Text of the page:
Adishian Law Group, P.C. assists owners of privately held companies in the negotiation and sale of their shares or membership interests to maximize the value of their ownership interest while allowing them reasonable freedom to pursue their next entrepreneurial dream or investment. If you are contemplating the sale of your interest in a corporation, limited liability company or partnership, we recommend that you consult and attorney before concluding the purchase and sale agreements.

About Adishian Law Group, P.C.

Adishian Law Group is a California law firm with a statewide practice in the areas of Corporate law, Employment law, Real Estate law and Mediation Services. Adishianlaw.com is one of the oldest continually operating law firm websites on the Internet. The firm serves its clientele via three offices located in the major business hubs of El Segundo, Palo Alto and San Francisco. As of March 2013, Adishian Law Group, P.C. has represented individual and corporate clients located across 20 California counties, 4 States outside of California and 9 foreign countries — in over 340 legal matters.

For more information about this topic or to speak with Chris Adishian:

Telephone: 310.726.0888 | 650.646.4022 | 415.955.0888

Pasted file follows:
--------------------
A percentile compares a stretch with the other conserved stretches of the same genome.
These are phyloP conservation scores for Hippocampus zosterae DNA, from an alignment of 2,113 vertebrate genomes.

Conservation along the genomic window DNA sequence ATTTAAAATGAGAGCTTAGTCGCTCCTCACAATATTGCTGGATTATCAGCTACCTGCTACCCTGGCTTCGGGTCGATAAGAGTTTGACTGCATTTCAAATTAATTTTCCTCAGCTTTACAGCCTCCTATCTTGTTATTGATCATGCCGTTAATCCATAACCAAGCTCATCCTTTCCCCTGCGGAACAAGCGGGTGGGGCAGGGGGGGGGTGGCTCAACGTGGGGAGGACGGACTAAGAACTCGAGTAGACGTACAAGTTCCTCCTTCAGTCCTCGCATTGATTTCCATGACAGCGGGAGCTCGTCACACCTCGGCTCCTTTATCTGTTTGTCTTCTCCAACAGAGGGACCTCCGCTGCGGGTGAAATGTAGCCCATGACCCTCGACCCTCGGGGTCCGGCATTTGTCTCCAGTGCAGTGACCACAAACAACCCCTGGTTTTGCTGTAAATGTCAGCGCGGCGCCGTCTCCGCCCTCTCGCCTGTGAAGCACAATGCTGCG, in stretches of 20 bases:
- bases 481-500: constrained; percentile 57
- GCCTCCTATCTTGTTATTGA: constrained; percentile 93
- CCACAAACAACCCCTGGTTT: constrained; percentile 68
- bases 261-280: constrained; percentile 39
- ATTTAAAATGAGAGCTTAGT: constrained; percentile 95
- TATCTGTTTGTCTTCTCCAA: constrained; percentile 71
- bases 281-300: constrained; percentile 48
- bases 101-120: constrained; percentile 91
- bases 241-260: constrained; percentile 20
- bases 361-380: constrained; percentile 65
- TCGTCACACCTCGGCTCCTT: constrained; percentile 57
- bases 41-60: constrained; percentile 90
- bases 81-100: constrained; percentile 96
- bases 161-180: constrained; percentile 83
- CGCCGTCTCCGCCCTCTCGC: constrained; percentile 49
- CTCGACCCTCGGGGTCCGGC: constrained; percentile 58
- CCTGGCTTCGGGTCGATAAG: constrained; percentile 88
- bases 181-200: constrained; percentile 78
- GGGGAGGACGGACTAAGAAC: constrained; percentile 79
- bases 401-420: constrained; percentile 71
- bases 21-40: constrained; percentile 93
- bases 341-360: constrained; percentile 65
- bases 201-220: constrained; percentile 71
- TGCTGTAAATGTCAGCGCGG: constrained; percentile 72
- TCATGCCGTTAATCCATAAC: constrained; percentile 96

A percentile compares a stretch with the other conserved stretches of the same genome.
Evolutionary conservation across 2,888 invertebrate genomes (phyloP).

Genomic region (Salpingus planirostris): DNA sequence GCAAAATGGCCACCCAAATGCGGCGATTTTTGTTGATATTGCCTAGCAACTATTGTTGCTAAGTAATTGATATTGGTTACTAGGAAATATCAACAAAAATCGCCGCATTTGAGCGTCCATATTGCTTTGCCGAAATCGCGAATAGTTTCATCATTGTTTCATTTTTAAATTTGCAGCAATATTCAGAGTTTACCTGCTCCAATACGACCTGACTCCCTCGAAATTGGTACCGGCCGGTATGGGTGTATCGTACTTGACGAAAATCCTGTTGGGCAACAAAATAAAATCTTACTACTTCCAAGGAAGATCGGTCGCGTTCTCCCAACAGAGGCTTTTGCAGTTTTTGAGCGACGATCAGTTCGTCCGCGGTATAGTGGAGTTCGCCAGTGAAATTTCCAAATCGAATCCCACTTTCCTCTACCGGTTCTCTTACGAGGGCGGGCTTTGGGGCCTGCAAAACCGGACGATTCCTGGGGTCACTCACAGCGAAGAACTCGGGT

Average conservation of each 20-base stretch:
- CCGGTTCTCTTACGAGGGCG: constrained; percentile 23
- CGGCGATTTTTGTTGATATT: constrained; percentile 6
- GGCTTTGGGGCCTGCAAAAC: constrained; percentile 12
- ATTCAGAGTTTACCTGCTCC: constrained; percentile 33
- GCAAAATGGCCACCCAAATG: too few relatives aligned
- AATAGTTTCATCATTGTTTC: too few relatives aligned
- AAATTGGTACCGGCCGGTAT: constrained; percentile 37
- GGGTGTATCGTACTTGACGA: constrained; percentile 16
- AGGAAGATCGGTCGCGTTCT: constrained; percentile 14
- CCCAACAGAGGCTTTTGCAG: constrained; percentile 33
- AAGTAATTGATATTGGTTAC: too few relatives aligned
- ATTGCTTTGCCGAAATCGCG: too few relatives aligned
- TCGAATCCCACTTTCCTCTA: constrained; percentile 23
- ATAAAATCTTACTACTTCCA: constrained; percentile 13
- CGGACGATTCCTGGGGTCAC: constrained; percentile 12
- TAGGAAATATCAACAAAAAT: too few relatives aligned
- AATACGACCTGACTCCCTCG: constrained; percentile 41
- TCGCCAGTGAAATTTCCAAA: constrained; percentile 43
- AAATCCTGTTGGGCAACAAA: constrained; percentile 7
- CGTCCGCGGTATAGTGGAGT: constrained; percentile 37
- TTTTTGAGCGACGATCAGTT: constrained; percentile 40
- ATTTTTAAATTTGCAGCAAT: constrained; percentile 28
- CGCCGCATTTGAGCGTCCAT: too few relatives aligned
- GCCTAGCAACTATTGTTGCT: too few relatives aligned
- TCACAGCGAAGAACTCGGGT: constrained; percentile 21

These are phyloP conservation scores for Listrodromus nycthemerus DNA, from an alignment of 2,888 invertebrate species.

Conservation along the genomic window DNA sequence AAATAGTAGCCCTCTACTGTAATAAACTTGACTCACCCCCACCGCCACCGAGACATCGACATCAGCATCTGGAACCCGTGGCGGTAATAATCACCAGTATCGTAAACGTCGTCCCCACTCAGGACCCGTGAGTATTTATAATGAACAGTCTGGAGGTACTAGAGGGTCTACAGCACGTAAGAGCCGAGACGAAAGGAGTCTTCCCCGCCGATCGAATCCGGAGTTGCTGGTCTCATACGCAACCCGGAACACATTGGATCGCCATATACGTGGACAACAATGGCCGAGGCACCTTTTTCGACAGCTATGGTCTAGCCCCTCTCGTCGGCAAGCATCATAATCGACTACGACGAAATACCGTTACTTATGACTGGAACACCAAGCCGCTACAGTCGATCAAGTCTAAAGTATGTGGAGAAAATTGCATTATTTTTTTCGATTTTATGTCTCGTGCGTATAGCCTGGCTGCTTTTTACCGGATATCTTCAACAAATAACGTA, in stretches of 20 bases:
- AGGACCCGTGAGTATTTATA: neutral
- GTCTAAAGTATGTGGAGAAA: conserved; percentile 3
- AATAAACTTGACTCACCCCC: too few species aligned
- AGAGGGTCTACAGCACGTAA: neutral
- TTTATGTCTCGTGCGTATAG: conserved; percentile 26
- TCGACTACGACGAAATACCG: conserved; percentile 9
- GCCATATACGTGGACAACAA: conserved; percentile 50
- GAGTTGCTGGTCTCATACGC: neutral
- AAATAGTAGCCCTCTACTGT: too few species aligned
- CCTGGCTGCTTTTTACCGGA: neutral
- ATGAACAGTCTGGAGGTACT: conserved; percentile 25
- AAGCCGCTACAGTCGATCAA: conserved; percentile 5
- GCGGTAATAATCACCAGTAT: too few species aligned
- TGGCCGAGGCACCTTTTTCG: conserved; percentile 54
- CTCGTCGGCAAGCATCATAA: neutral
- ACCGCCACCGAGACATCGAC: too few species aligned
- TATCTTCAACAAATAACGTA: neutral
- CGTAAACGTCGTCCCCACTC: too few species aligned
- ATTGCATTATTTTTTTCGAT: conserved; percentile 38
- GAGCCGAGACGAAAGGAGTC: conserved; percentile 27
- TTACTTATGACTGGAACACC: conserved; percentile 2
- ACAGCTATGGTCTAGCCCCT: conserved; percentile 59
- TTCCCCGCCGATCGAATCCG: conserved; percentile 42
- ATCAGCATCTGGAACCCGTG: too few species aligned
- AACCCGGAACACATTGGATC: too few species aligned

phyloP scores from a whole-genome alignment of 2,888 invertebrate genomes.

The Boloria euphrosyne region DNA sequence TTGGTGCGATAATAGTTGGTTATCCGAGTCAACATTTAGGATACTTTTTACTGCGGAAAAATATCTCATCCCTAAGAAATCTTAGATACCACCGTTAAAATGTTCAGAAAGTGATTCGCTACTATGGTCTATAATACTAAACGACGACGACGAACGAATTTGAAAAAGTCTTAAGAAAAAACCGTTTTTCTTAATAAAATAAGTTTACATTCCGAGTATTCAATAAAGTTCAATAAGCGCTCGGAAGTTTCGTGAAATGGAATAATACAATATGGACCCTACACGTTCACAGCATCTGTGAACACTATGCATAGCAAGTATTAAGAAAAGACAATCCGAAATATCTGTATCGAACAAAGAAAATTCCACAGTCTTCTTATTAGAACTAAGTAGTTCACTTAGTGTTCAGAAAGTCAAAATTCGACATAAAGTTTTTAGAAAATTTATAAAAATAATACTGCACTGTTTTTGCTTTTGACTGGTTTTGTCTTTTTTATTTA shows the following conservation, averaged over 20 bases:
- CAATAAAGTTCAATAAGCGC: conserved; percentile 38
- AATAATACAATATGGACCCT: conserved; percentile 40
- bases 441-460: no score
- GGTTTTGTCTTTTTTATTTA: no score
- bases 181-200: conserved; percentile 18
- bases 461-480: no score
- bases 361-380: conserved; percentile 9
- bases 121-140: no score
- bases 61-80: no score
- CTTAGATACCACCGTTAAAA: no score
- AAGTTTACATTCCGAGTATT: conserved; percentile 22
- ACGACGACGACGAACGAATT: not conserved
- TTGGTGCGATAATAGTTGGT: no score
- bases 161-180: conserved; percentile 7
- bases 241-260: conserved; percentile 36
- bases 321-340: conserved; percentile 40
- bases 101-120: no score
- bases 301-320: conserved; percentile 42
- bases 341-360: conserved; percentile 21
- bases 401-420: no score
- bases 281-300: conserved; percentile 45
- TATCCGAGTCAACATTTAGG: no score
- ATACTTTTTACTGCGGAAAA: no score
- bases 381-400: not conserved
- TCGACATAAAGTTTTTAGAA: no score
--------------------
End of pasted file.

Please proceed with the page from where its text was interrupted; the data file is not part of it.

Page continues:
Email: askalg@adishianlaw.com
Social Media: @algpc |  LinkedIn | Facebook | YouTube

Selling a your minority interest in a privately held business in California must be handled thoughtfully. First, if you are able to sell a minority interest in a privately held business for a profit (whether small or substantial) you are already on a good path. This article addresses some considerations for an individual minority owner only (e.g. not an owner-employee).

The good news is that you are getting paid for your hard work and getting a return on your investment. These are the rewards that capitalism provides. The bad news is that your Company may try to limit your ability to own and operate a similar business for a period of years or within a specific geographic region through a non-compete agreement.